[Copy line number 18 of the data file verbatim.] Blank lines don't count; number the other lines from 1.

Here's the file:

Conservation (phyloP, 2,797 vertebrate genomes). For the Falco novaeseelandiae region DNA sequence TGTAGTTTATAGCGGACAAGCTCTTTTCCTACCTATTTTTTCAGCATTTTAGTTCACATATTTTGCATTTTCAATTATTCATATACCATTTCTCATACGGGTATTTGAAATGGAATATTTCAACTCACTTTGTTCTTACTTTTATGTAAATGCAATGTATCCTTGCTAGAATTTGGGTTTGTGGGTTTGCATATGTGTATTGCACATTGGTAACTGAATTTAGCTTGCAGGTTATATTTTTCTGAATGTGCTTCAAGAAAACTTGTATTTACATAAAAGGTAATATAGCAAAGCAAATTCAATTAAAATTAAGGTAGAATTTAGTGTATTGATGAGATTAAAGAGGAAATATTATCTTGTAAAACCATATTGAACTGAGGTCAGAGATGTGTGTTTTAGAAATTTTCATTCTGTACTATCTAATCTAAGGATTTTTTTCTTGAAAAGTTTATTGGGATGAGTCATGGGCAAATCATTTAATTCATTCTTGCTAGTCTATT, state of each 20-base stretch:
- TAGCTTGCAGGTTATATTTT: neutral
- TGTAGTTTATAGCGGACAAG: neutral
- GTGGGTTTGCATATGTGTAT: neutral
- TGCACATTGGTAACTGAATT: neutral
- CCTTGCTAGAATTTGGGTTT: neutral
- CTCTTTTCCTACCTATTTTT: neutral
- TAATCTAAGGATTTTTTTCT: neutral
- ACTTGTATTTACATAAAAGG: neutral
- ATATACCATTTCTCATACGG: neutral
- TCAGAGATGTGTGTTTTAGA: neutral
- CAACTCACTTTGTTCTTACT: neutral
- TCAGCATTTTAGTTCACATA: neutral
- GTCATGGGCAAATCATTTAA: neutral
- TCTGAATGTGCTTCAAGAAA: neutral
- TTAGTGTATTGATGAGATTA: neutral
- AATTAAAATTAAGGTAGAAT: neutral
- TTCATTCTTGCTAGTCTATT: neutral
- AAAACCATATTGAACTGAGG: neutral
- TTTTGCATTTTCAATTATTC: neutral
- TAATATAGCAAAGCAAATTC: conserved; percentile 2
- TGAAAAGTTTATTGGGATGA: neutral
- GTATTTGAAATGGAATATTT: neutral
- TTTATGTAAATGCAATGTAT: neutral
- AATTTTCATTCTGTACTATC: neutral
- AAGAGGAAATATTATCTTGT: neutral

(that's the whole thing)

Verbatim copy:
- TTCATTCTTGCTAGTCTATT: neutral